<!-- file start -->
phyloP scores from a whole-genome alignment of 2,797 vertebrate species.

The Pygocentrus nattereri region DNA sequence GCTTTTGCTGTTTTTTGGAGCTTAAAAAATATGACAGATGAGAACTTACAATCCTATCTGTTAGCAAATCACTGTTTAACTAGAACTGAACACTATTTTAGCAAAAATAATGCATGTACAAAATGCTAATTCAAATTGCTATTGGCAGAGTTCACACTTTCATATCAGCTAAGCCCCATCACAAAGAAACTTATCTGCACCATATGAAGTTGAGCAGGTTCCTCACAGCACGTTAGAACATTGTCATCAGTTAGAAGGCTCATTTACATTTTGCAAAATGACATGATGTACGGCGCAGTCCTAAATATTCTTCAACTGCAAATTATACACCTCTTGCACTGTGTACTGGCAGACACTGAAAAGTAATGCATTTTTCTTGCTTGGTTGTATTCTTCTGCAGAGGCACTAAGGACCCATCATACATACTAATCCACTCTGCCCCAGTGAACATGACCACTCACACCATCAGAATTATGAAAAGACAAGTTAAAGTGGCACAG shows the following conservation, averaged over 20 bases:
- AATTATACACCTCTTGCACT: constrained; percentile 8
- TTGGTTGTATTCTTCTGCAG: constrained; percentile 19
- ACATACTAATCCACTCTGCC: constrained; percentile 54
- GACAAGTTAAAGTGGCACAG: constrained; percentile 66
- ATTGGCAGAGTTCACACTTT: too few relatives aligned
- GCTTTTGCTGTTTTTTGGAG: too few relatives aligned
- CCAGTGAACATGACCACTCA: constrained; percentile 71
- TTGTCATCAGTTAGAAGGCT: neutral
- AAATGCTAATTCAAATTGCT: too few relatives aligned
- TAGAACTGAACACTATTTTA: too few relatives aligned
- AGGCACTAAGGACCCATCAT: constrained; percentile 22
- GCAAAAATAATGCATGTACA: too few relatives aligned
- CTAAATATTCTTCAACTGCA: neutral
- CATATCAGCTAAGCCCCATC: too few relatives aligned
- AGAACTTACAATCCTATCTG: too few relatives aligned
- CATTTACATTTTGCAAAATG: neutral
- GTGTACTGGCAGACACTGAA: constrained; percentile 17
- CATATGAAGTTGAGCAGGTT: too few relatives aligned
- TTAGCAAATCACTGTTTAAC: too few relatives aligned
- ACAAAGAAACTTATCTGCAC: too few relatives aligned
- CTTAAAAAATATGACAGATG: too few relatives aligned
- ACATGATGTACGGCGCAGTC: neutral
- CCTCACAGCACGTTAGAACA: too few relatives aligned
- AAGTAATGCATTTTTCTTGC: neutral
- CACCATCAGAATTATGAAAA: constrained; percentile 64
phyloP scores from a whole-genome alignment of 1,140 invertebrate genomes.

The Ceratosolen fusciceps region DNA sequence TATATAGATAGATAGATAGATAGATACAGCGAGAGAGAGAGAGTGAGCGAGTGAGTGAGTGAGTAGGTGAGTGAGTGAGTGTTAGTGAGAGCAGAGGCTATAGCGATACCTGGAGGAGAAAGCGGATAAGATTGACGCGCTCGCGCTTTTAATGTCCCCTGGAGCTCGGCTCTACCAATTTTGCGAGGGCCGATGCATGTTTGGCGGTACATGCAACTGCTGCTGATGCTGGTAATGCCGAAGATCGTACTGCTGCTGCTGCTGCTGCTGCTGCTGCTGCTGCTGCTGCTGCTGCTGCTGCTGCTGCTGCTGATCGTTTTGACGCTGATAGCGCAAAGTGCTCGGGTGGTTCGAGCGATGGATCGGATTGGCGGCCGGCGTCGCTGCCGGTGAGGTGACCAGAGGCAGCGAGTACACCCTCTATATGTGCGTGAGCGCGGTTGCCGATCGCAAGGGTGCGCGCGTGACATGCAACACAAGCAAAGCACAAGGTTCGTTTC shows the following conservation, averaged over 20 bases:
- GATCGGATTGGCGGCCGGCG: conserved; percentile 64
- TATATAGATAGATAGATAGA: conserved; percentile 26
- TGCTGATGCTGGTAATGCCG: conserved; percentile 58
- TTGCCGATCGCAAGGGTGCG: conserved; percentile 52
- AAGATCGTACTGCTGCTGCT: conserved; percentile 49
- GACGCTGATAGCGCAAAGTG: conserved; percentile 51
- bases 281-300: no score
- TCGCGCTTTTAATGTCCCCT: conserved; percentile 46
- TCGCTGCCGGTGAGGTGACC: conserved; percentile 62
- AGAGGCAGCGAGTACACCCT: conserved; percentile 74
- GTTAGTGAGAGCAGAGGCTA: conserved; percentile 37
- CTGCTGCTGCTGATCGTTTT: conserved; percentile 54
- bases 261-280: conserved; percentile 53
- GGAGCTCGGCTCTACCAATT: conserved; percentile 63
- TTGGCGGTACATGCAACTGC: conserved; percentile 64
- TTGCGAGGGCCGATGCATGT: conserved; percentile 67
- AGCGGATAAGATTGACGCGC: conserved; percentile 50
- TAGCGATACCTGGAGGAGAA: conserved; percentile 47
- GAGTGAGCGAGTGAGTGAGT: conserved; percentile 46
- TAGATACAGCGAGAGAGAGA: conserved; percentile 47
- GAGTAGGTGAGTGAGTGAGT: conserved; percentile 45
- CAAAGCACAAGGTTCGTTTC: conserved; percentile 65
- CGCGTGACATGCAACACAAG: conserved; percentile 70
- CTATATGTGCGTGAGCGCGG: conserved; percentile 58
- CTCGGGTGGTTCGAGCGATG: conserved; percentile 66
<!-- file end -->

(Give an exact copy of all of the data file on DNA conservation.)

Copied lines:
phyloP scores from a whole-genome alignment of 2,797 vertebrate species.

The Pygocentrus nattereri region DNA sequence GCTTTTGCTGTTTTTTGGAGCTTAAAAAATATGACAGATGAGAACTTACAATCCTATCTGTTAGCAAATCACTGTTTAACTAGAACTGAACACTATTTTAGCAAAAATAATGCATGTACAAAATGCTAATTCAAATTGCTATTGGCAGAGTTCACACTTTCATATCAGCTAAGCCCCATCACAAAGAAACTTATCTGCACCATATGAAGTTGAGCAGGTTCCTCACAGCACGTTAGAACATTGTCATCAGTTAGAAGGCTCATTTACATTTTGCAAAATGACATGATGTACGGCGCAGTCCTAAATATTCTTCAACTGCAAATTATACACCTCTTGCACTGTGTACTGGCAGACACTGAAAAGTAATGCATTTTTCTTGCTTGGTTGTATTCTTCTGCAGAGGCACTAAGGACCCATCATACATACTAATCCACTCTGCCCCAGTGAACATGACCACTCACACCATCAGAATTATGAAAAGACAAGTTAAAGTGGCACAG shows the following conservation, averaged over 20 bases:
- AATTATACACCTCTTGCACT: constrained; percentile 8
- TTGGTTGTATTCTTCTGCAG: constrained; percentile 19
- ACATACTAATCCACTCTGCC: constrained; percentile 54
- GACAAGTTAAAGTGGCACAG: constrained; percentile 66
- ATTGGCAGAGTTCACACTTT: too few relatives aligned
- GCTTTTGCTGTTTTTTGGAG: too few relatives aligned
- CCAGTGAACATGACCACTCA: constrained; percentile 71
- TTGTCATCAGTTAGAAGGCT: neutral
- AAATGCTAATTCAAATTGCT: too few relatives aligned
- TAGAACTGAACACTATTTTA: too few relatives aligned
- AGGCACTAAGGACCCATCAT: constrained; percentile 22
- GCAAAAATAATGCATGTACA: too few relatives aligned
- CTAAATATTCTTCAACTGCA: neutral
- CATATCAGCTAAGCCCCATC: too few relatives aligned
- AGAACTTACAATCCTATCTG: too few relatives aligned
- CATTTACATTTTGCAAAATG: neutral
- GTGTACTGGCAGACACTGAA: constrained; percentile 17
- CATATGAAGTTGAGCAGGTT: too few relatives aligned
- TTAGCAAATCACTGTTTAAC: too few relatives aligned
- ACAAAGAAACTTATCTGCAC: too few relatives aligned
- CTTAAAAAATATGACAGATG: too few relatives aligned
- ACATGATGTACGGCGCAGTC: neutral
- CCTCACAGCACGTTAGAACA: too few relatives aligned
- AAGTAATGCATTTTTCTTGC: neutral
- CACCATCAGAATTATGAAAA: constrained; percentile 64
phyloP scores from a whole-genome alignment of 1,140 invertebrate genomes.

The Ceratosolen fusciceps region DNA sequence TATATAGATAGATAGATAGATAGATACAGCGAGAGAGAGAGAGTGAGCGAGTGAGTGAGTGAGTAGGTGAGTGAGTGAGTGTTAGTGAGAGCAGAGGCTATAGCGATACCTGGAGGAGAAAGCGGATAAGATTGACGCGCTCGCGCTTTTAATGTCCCCTGGAGCTCGGCTCTACCAATTTTGCGAGGGCCGATGCATGTTTGGCGGTACATGCAACTGCTGCTGATGCTGGTAATGCCGAAGATCGTACTGCTGCTGCTGCTGCTGCTGCTGCTGCTGCTGCTGCTGCTGCTGCTGCTGCTGCTGCTGCTGATCGTTTTGACGCTGATAGCGCAAAGTGCTCGGGTGGTTCGAGCGATGGATCGGATTGGCGGCCGGCGTCGCTGCCGGTGAGGTGACCAGAGGCAGCGAGTACACCCTCTATATGTGCGTGAGCGCGGTTGCCGATCGCAAGGGTGCGCGCGTGACATGCAACACAAGCAAAGCACAAGGTTCGTTTC shows the following conservation, averaged over 20 bases:
- GATCGGATTGGCGGCCGGCG: conserved; percentile 64
- TATATAGATAGATAGATAGA: conserved; percentile 26
- TGCTGATGCTGGTAATGCCG: conserved; percentile 58
- TTGCCGATCGCAAGGGTGCG: conserved; percentile 52
- AAGATCGTACTGCTGCTGCT: conserved; percentile 49
- GACGCTGATAGCGCAAAGTG: conserved; percentile 51
- bases 281-300: no score
- TCGCGCTTTTAATGTCCCCT: conserved; percentile 46
- TCGCTGCCGGTGAGGTGACC: conserved; percentile 62
- AGAGGCAGCGAGTACACCCT: conserved; percentile 74
- GTTAGTGAGAGCAGAGGCTA: conserved; percentile 37
- CTGCTGCTGCTGATCGTTTT: conserved; percentile 54
- bases 261-280: conserved; percentile 53
- GGAGCTCGGCTCTACCAATT: conserved; percentile 63
- TTGGCGGTACATGCAACTGC: conserved; percentile 64
- TTGCGAGGGCCGATGCATGT: conserved; percentile 67
- AGCGGATAAGATTGACGCGC: conserved; percentile 50
- TAGCGATACCTGGAGGAGAA: conserved; percentile 47
- GAGTGAGCGAGTGAGTGAGT: conserved; percentile 46
- TAGATACAGCGAGAGAGAGA: conserved; percentile 47
- GAGTAGGTGAGTGAGTGAGT: conserved; percentile 45
- CAAAGCACAAGGTTCGTTTC: conserved; percentile 65
- CGCGTGACATGCAACACAAG: conserved; percentile 70
- CTATATGTGCGTGAGCGCGG: conserved; percentile 58
- CTCGGGTGGTTCGAGCGATG: conserved; percentile 66